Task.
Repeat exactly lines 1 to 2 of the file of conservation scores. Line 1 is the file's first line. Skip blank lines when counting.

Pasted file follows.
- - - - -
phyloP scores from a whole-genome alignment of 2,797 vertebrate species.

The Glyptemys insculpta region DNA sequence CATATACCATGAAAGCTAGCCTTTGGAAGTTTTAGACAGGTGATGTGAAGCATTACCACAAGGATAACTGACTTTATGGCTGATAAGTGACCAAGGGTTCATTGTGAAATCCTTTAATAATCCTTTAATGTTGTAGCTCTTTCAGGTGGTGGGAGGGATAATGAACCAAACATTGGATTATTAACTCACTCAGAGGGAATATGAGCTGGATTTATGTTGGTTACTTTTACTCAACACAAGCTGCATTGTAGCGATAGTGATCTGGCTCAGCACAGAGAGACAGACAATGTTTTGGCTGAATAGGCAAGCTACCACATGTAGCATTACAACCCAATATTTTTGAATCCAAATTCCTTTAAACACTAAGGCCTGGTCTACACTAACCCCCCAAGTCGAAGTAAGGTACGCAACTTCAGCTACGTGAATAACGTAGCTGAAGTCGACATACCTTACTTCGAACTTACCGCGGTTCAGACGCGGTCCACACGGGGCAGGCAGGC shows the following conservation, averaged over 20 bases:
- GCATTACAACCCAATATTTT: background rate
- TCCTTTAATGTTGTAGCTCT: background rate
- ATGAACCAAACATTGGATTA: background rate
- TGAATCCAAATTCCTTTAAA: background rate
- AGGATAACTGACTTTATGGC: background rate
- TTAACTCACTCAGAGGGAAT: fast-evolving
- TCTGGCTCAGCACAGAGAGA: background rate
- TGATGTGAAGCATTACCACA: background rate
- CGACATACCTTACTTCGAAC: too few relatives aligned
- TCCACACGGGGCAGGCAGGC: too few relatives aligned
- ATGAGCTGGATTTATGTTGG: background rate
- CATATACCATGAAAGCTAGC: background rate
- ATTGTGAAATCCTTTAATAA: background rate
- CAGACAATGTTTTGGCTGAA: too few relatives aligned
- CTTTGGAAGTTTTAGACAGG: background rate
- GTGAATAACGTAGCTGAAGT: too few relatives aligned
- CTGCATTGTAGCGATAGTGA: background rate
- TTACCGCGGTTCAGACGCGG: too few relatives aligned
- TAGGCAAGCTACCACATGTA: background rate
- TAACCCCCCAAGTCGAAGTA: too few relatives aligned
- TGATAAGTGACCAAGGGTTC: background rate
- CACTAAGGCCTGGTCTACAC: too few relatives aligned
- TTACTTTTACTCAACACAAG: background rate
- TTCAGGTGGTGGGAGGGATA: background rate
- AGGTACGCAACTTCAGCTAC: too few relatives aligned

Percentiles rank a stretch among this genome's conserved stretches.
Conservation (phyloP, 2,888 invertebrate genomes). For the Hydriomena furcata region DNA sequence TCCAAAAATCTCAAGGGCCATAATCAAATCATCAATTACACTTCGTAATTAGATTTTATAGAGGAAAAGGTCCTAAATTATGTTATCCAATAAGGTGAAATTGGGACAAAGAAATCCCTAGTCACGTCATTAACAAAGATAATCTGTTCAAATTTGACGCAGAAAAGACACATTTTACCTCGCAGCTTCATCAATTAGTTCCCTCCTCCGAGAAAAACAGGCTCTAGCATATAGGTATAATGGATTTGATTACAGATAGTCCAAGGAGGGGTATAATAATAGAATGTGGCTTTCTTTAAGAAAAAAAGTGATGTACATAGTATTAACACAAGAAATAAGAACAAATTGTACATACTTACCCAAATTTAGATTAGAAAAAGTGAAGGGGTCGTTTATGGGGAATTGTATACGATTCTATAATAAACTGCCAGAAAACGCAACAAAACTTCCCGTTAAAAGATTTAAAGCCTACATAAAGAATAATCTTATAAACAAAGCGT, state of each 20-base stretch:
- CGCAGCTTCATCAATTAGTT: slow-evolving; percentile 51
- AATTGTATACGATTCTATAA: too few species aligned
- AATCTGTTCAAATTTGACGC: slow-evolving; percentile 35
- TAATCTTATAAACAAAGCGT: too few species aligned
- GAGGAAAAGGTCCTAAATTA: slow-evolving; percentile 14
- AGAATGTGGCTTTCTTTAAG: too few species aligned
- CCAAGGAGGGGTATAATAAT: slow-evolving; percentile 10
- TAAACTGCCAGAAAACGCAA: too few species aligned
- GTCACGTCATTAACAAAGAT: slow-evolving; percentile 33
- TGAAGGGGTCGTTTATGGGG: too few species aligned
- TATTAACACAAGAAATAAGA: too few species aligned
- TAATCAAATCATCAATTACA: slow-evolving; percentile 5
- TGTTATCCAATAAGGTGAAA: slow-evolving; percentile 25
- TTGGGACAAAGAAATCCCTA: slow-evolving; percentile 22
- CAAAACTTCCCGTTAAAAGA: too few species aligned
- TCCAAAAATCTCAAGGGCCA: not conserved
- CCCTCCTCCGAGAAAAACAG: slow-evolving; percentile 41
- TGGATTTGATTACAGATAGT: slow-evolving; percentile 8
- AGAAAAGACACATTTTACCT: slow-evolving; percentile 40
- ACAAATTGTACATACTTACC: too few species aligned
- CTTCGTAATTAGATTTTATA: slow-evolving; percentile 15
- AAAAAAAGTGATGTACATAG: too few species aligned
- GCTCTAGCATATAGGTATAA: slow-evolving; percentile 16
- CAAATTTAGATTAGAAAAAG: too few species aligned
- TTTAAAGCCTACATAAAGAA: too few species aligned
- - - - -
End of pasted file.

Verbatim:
phyloP scores from a whole-genome alignment of 2,797 vertebrate species.

The Glyptemys insculpta region DNA sequence CATATACCATGAAAGCTAGCCTTTGGAAGTTTTAGACAGGTGATGTGAAGCATTACCACAAGGATAACTGACTTTATGGCTGATAAGTGACCAAGGGTTCATTGTGAAATCCTTTAATAATCCTTTAATGTTGTAGCTCTTTCAGGTGGTGGGAGGGATAATGAACCAAACATTGGATTATTAACTCACTCAGAGGGAATATGAGCTGGATTTATGTTGGTTACTTTTACTCAACACAAGCTGCATTGTAGCGATAGTGATCTGGCTCAGCACAGAGAGACAGACAATGTTTTGGCTGAATAGGCAAGCTACCACATGTAGCATTACAACCCAATATTTTTGAATCCAAATTCCTTTAAACACTAAGGCCTGGTCTACACTAACCCCCCAAGTCGAAGTAAGGTACGCAACTTCAGCTACGTGAATAACGTAGCTGAAGTCGACATACCTTACTTCGAACTTACCGCGGTTCAGACGCGGTCCACACGGGGCAGGCAGGC shows the following conservation, averaged over 20 bases: